The present study includes both principals and assistant principals working at least 50% of full-time in pre-schools, compulsory schools, upper secondary schools, or adult education. In the results, the categories principal and assistant principal were merged. A total of 4309 surveys (2316 from the first round, 1992 from the second round), representing 2781 Swedish principals who had responded to at least one of two surveys, were included in the present study.

Data collection

Data were collected with the software Texttalk Websurvey (www.texttalk.se, Gothenburg, Sweden) between 25 September and 23 October 2018 and between 24 September and 22 October 2019. A reminder to fill in the survey was sent on four occasions both times. Questions addressed signs of exhaustion, supporting and demanding organizational and social work environment factors, occupational balance, and various socio-demographic factors.

Outcome

Stress symptoms and exhaustion

Stress symptoms and exhaustion were measured with the Lund University Checklist for Incipient Exhaustion (LUCIE) [22]. LUCIE has been shown to have positive associations with other measures in which exhaustion is a core component such as the Karolinska Exhaustion Disorder Scale (KEDS), Self-reported Exhaustion Disorder (S-ED) and the Shirom Melamed Burnout Questionnaire [22].

LUCIE consists of 28 items in 6 domains:

  1. 1)

    Sleep and recovery,

  2. 2)

    Separation between work and leisure,

  3. 3)

    Sense of community and social support at the workplace,

  4. 4)

    Managing work duties and personal ability,

  5. 5)

    Private life and leisure activities and

  6. 6)

    Health complaints.

Each domain consists of questions in the form “For the past month, to what extent have you felt or observed the following?” A four-point response scale is used, ranging from not at all (1) to very much (4). The LUCIE includes the Stress Warning Scale (SWS) and the Exhaustion Warning Scale (EWS). The scores on each scale range from 0 to 100. For a detailed description of the separate algorithms that generate the scores on the SWS and EWS scales, see Persson et al. [22].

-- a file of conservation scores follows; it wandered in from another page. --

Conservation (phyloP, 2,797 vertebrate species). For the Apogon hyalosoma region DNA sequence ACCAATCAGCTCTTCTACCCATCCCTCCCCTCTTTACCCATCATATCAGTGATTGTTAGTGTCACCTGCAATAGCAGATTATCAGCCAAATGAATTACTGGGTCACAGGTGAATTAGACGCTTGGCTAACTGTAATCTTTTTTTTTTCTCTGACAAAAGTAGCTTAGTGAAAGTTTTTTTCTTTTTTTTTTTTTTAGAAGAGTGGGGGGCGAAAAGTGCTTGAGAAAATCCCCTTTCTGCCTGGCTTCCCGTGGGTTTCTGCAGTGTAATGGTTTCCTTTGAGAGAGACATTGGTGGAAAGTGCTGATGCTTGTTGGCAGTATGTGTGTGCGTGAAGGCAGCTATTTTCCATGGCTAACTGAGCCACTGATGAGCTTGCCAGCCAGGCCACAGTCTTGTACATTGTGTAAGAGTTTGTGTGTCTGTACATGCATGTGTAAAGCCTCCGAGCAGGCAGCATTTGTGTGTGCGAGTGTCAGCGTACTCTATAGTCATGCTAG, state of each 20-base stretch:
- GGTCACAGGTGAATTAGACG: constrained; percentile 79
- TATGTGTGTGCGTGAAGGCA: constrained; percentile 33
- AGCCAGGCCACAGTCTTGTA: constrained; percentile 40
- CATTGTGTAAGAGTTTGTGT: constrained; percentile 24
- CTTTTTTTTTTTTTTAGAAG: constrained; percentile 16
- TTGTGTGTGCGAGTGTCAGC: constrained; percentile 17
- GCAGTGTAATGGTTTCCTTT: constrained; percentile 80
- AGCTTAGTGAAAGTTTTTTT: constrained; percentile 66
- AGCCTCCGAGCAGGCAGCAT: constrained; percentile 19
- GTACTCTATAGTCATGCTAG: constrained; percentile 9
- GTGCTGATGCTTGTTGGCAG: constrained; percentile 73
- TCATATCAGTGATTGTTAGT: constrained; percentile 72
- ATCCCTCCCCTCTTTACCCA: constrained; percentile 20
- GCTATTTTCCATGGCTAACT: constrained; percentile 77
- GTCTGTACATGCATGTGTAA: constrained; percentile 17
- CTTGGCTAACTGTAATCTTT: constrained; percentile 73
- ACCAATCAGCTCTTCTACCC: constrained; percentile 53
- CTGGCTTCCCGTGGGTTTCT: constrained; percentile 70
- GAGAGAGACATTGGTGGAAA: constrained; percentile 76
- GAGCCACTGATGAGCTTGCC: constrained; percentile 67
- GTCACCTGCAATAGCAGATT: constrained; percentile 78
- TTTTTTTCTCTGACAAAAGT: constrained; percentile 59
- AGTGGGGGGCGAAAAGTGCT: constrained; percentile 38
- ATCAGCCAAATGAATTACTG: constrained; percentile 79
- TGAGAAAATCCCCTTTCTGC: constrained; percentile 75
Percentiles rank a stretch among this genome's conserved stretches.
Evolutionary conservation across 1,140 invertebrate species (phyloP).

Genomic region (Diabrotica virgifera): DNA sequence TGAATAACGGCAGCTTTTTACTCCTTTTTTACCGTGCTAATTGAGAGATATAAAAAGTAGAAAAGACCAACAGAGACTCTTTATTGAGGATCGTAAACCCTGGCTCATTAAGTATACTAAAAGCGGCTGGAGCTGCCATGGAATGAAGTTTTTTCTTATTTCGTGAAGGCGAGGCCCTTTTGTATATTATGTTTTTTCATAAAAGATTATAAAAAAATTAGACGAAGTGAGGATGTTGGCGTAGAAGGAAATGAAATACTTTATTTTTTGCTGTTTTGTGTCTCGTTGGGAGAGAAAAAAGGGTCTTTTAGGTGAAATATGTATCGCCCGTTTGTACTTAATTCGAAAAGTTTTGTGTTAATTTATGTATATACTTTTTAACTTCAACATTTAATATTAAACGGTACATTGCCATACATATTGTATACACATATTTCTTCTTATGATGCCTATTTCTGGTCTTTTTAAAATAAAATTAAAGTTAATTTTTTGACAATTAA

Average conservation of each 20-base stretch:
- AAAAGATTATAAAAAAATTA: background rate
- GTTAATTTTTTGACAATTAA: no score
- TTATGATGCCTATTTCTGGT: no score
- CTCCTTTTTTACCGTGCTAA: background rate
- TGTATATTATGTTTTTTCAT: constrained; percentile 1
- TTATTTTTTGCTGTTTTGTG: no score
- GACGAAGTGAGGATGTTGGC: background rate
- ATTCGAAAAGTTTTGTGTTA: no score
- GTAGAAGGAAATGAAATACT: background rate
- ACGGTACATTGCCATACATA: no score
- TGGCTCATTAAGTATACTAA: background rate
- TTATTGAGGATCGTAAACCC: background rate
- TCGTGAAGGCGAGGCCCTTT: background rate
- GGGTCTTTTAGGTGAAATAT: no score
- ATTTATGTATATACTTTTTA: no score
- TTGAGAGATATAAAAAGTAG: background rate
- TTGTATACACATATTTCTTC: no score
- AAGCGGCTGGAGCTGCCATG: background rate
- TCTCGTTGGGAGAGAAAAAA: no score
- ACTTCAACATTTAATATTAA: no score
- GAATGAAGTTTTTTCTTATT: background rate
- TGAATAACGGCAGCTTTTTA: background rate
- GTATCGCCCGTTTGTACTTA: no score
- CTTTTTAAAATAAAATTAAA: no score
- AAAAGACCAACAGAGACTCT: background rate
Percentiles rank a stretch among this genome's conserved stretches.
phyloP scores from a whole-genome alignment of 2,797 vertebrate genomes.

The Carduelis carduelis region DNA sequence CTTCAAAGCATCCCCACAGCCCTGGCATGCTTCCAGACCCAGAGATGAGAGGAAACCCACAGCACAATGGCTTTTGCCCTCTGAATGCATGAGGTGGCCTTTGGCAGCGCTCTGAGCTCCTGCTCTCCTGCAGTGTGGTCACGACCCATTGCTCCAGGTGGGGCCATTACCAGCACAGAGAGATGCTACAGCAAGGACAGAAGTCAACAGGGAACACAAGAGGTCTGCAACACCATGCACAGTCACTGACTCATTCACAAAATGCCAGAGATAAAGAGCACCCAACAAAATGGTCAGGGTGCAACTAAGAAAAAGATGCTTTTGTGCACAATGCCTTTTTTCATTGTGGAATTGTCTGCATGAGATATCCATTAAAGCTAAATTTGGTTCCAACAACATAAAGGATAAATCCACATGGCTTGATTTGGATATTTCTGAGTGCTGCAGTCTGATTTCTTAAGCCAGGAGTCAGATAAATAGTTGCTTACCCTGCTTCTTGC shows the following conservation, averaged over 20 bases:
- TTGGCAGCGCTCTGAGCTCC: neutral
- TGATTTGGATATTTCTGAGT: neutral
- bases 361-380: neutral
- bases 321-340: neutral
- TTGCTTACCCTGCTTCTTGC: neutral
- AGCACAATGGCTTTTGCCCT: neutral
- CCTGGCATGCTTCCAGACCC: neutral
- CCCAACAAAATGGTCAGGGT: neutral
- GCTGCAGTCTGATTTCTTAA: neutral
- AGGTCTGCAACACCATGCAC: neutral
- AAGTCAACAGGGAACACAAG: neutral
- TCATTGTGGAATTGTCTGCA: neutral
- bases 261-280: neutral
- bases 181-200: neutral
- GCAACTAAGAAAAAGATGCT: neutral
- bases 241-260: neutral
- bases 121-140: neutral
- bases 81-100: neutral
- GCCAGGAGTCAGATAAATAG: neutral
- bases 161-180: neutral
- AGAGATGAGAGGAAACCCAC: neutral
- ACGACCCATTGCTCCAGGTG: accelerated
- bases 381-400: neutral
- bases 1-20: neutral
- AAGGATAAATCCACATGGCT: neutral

SWS reflects milder signs of exhaustion

A SWS of score ≤ 17.00 (the SWS green zone) indicate no or negligible lasting stress symptoms, while a SWS score between 17.01 and 38.50 (the SWS yellow zone) suggests possible mild lasting stress symptoms, and a SWS score ≥ 38.51(the SWS red zone) indicates moderate lasting stress symptoms.

EWS reflects more severe signs of exhaustion

A EWS score of ≤21.50 (the EWS green zone) indicates that signs of exhaustion are absent or negligible, while a higher EWS score of > 21.50 (the EWS red zone) suggests severe signs of exhaustion that might indicate exhaustion disorder.

These two scales are combined into four steps indicating the severity of the stress:

  • Step 1-SWS green zone and EWS green zone = no or negligible lasting stress symptoms

  • Step 2-SWS yellow zone and EWS green zone = possible mild lasting stress symptoms

  • Step 3-SWS red zone and EWS green zone = moderate lasting stress symptoms, but less severe than exhaustion disorder, and

  • Step 4-SWS red zone and EWS red zone = lasting stress symptoms of a severity indicating possible exhaustion disorder [23].

Preliminary analyses of the LUCIE scores verified previous cross-sectional observations [21] showing that around half the principals had no or negligible lasting stress symptoms, approximately 25% had possible mild lasting stress symptoms, approximately 15% had moderate lasting stress symptoms, and approximately 10% had lasting stress symptoms of a severity indicating possible exhaustion disorder. Accordingly, the LUCIE scores were dichotomized into 1 = no or negligible stress symptoms (i.e., LUCIE step 1), and 0 = mild, moderate, or severe stress symptoms indicating exhaustion disorder (i.e., LUCIE steps 2–4).